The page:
What is the sheriff's office version of events?

The sheriff’s office says on June 23, the teenager was pulled over for a traffic stop at approximately 3 a.m. on Arkansas 89 south of Cabot. The stop resulted in Sgt. Davis discharging his weapon, with the teenager dying at a North Little Rock hospital.

That evening a crowd of about 200 people gathered outside the Lonoke County Sheriff’s Office to protest the shooting. Chants of “No justice, no peace” could be heard by the crowd.

  There are signs the Brittain case already has gone beyond the boundaries of race:

Reginald Ford, vice president of the NAACP chapter, said in an interview with KUAR News on Thursday that he felt the mostly white crowd using a chant often heard during George Floyd demonstrations was appropriate given Brittain’s situation.

“It doesn’t bother us at all. We don’t have a problem with that because — equity — it’s not tied to just one group of people,” Ford said.

Asked why the NAACP felt the need to become involved in Brittain’s case, since the deceased is a white teen, Ford said it all comes down to equity.

“I think the premise is that the NAACP only cares about equity when it comes to minorities and that is untrue,” Ford said. “I think that’s an idea that’s been propagated too much. We deal with equity regardless of who it is. There’s no real difference, really.”

A press release from the group said members are monitoring the situation and are reassured that authorities say there will be a thorough investigation into the death. “We stand with the family of Hunter Brittain. As a civil rights organization, equity for all people regardless of race is of the utmost importance,” the press release read.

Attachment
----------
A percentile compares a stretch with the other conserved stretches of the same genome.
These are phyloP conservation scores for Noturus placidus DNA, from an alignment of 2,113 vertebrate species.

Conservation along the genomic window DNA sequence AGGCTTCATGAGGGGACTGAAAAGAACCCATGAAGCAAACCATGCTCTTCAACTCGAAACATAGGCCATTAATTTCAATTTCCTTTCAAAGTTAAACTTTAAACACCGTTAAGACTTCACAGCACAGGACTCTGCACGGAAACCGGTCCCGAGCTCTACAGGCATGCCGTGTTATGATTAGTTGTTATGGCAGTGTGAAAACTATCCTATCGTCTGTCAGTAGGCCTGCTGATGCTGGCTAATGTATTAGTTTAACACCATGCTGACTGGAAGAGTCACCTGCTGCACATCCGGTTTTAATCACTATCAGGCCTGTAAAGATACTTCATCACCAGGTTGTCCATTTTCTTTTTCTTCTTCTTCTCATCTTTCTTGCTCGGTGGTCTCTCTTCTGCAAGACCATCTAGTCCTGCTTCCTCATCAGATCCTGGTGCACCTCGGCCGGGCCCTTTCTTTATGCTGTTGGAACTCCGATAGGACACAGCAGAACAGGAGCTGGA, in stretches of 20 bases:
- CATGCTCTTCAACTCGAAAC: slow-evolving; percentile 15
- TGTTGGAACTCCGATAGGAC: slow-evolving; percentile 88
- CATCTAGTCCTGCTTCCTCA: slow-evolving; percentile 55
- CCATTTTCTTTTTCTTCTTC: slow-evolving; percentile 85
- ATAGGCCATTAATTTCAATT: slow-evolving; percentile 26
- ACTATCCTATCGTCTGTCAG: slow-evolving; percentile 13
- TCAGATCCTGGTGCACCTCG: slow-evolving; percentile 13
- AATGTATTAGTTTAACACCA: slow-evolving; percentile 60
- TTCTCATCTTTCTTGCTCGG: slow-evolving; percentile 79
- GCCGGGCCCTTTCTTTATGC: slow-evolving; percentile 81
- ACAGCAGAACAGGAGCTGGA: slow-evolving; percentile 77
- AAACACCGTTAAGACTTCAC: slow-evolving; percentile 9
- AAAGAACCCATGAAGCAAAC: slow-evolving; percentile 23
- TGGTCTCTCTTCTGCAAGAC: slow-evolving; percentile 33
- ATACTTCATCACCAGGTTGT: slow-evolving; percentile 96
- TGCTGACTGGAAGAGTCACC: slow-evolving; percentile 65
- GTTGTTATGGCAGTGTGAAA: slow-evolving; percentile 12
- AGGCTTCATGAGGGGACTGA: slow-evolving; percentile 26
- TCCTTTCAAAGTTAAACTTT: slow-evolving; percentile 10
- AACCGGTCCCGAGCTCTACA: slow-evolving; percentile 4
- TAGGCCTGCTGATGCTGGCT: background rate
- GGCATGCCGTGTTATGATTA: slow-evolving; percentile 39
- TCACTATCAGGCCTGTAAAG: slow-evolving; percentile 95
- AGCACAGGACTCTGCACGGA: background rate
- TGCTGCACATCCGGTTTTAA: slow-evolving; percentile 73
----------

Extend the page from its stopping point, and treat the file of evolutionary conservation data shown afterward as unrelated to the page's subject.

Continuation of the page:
Sheriff Staley said in an exclusive interview on Wednesday, that he welcomes the NAACP’s involvement in the family’s hunt for justice.

“They want the same thing I want. I want to do what’s right and not what’s easy. That’s why we immediately called the state police to do an investigation,” said Staley.


Anonymous said...

This issue should have crossed racial boundaries long ago. Sad that it might take a case like this to get it there.

Anonymous said...

The kid was holding a can of antifreeze, and that set the cop off? WTH.

legalschnauzer said...

Reminds me a bit of what happened to Hannah Fizer, the young white woman who was fatally shot during a traffic stop in Sedalia, MO. She supposedly threatened to shoot the cop, but a search of her vehicle revealed no gun. Like that case, the Brittain case leaves you shaking your head. Many of these cases leave you shaking your head, regardless of the victim's color.

legalschnauzer said...

Props to Al Sharpton and Ben Crump for shining light on this case -- and to Michael Ford, ACLU chapter VP, for his statement on equity. Their involvement here is important.

Anonymous said...

I don't know about you, but I'm becoming terrified at the thought of a cop pulling me over. It's never been pleasant, but now I would see my life as being in danger.

Anonymous said...

Maybe cops have access to too many weapons. Seems it's become too easy for them to grab a gun and start firing, no matter the situation.